Lost in the Quads: How to Choose the Right Drone
Buying a drone or unmanned aircraft vehicle can be a daunting prospect for anyone, from beginners to industry professionals. There are hundreds of options, ranging from the simplistic to the materials of science fiction. Drone technology is advancing at an ever-increasing pace. So fast, in fact, it is nearly impossible for one to stay current. Here are some of the main points for one to consider when searching for the first or next UAV.
There are several types of UAVs on the market. Most people immediately think of the square-shaped multirotor always appearing in the news. However, a different type of UAV might be more appropriate, depending on one’s needs, as Robert Lefebvre pointed out in his workshop, “UAV Systems Comparisons: Planes, Frames and Autopilots,” presented at Interdrone’s International Drone Conference, on September 17, in Las Vegas. The following comparison was derived from his workshop.
1) Fixed wings resemble small airplanes.
Pros: Long flight duration and can fly at high speed.
Cons: Cannot hover which may prevent detailed imagery; may require larger area for turns, take-off, and landing; often have no landing gear, which can quickly damage the UAV if landing improperly.
2) Multirotors have three to eight rotors.
Pros: Easy to use; vertical take-off and landing (perfect for tight areas).
Cons: Short flight durations (batteries allow for 15-30 minutes of flight); susceptible to wind; do not scale well as there is a practical limit to size and duration.
3) Helicopters have one rotor and are typically gas powered.
Pros: Best weather performance; middle range in duration and speed.
Cons: Mechanically complex and fragile.
Budget: Drones can be divided into three main categories: Beginner, Intermediate, and Advanced. Most beginner drones cost under $799, intermediate drones cost $800 - $6,999, while advanced drones will come with a price tag over $10,000.
A little advice: Do not simply buy what is affordable at the time. Save up. Better to wait until one can afford a drone with more capabilities than buy a cheap one just for the sake of getting in the air.
Purpose: For what is the drone going to be used? If this is just a hobby to fly around and get a few pictures, then the beginner level is probably fine. The more expensive models allow for more functionality, such as advanced imagery, self-guided flight, obstacle avoidance, and more.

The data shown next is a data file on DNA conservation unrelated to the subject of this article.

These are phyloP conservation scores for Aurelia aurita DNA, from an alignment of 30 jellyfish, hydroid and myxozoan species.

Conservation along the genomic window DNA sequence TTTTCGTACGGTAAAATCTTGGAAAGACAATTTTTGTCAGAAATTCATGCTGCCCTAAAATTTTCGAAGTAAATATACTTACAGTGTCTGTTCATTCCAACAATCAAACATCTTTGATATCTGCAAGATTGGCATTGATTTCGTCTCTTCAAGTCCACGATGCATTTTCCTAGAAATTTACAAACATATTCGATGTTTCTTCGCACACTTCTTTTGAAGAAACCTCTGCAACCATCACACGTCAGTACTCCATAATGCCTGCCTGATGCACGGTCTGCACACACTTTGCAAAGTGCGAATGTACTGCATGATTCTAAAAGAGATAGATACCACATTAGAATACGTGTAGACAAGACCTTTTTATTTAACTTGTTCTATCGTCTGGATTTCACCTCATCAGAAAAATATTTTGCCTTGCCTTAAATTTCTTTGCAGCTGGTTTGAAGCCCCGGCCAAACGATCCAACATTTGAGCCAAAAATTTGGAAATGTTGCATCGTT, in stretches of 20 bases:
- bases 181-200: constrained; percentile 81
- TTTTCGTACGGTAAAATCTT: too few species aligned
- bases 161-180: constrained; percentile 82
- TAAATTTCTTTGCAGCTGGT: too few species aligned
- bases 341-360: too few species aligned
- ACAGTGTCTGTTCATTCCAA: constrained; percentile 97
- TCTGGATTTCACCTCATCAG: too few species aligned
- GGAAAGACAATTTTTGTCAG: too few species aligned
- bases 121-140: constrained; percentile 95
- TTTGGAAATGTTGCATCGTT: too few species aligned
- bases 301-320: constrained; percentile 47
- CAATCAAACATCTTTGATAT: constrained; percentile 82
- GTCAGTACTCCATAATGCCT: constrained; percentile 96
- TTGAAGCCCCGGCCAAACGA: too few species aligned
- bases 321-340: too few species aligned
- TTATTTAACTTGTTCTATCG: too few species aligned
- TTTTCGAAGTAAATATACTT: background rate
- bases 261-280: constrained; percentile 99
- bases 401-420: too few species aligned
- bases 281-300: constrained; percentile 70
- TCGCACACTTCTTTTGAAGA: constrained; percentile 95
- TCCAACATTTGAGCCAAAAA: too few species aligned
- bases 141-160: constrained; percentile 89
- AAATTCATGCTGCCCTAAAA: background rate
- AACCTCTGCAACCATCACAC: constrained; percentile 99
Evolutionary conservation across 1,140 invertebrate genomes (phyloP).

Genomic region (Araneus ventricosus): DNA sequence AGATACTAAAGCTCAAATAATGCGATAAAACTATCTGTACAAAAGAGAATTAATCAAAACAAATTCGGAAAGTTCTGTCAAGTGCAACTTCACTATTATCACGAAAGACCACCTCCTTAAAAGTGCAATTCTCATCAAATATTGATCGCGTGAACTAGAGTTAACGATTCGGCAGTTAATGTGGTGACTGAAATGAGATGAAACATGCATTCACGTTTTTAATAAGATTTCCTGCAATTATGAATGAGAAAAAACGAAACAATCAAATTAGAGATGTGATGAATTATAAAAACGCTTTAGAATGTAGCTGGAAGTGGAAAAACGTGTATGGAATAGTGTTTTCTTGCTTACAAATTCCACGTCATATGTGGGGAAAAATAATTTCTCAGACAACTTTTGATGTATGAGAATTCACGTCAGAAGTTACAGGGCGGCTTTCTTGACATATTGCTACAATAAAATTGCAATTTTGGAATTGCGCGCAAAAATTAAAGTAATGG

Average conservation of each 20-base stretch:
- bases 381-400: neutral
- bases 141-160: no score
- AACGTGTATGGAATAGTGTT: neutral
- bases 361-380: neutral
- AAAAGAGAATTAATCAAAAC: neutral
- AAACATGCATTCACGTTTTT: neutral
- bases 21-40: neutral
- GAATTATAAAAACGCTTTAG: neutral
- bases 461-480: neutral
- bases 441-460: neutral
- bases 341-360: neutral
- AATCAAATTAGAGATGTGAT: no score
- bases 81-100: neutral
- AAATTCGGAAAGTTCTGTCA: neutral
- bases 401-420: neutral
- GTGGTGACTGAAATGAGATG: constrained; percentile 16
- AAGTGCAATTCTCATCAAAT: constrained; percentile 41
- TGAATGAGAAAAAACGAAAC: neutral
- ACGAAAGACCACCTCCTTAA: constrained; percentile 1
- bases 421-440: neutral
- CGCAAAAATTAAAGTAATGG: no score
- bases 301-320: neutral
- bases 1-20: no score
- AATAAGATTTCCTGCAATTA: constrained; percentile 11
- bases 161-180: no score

Equipment: This ties directly into budget and purpose. Make sure the drone has all the capabilities one requires, including features such as cameras, sensors, and gimbal. Do not try to keep adding components to the drone. One may, for example, end up spending several thousand dollars for a gimbal and/or a camera upgrade.
Obsolete: Due to the widespread public interest and industry investment in UAV, new models are turned out every 6-8 months. This is especially true for the Beginner category with drones under $799, which is why it is advisable to save and purchase higher end models, if possible. In six months, the model that was cutting edge may not be supported anymore, which also runs into compatibility issues. Again, if one tries to add several different components to a drone, make sure those components are compatible.
Some recommended intermediate models with a price range of $800-$2000:
- YUNEEC Typhoon H
- DJI Inspire 1 v2.0
- DJI Phantom 4
- DJI Mavic
- Walkera TALI H500
- Power Vision Egg Drone
- Walkera Scout X4
- GoPro Karma
- MOTA Giga-8000.
Intermediate and up with a price beginning at $2000:
- xFold rigs X8
- Power Vision PowerEye
- DJI Inspire 2
- Yuneec H920
- DJI Matrice 100
- DJI Matrice 600
- DJI Matrice 200 series
- Drone Volt DV Wing
- FreeFly ALTA 6
- Drone Volt HERCULES 10
- Drone Volt Janus 360
- FreeFly ALTA 8.
UAV’s are becoming a useful tool in a range of industries such as construction, real estate, mining, city planning, agriculture, surveying, and more. Every job needs the right tool; the same concept applies for UAV’s. This article is a guide to help operators select the right UAV for their needs. With the rapid transformation of UAV design and technology, even with the tips outlined in this article, the decision is still difficult. Talking to vendors and doing test flights are still two of the best ways to determine whether one is buying the right drone for the job. Good luck and happy flying.
Work reported in this article are supported by the National Science Foundation under Grant ATE #1700552. Any opinions, findings, and conclusions or recommendations expressed in this material are those of the author(s) and do not necessarily reflect the views of the National Science Foundation.